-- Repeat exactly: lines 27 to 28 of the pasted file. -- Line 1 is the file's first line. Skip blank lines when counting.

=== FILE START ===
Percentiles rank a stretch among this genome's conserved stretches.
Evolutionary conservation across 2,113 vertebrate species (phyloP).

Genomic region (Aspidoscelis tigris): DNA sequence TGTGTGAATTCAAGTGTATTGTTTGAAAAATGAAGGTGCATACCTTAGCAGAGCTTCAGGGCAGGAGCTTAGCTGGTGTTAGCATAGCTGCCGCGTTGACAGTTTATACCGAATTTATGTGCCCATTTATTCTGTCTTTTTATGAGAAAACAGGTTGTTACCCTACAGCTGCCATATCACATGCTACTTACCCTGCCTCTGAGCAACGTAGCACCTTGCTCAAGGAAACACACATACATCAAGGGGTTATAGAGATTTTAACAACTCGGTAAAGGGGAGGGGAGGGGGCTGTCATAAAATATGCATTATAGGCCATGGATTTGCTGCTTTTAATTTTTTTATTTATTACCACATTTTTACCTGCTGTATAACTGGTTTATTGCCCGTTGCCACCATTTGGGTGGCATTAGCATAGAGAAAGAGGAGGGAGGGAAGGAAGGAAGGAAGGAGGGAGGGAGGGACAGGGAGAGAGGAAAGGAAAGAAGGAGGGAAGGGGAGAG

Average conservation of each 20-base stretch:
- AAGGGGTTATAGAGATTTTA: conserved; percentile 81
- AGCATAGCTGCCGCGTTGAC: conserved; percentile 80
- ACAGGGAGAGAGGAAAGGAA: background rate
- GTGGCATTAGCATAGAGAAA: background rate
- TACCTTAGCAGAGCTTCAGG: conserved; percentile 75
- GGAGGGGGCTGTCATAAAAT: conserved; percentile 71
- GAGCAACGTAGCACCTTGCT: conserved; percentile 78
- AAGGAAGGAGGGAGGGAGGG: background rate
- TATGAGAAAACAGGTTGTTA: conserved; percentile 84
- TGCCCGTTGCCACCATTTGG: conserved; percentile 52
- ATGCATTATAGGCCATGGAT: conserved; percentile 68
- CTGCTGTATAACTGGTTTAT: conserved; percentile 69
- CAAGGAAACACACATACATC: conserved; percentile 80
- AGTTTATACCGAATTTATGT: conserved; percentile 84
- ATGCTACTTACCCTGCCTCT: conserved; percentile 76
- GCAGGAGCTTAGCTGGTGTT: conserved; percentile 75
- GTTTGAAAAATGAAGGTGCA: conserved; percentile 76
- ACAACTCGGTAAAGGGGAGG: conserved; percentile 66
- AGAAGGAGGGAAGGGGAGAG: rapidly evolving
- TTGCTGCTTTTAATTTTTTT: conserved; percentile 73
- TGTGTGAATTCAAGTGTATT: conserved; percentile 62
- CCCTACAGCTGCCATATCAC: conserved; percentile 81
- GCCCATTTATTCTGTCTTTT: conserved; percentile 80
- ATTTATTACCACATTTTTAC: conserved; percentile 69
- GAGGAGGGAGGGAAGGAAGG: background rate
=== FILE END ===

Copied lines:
- GCCCATTTATTCTGTCTTTT: conserved; percentile 80
- ATTTATTACCACATTTTTAC: conserved; percentile 69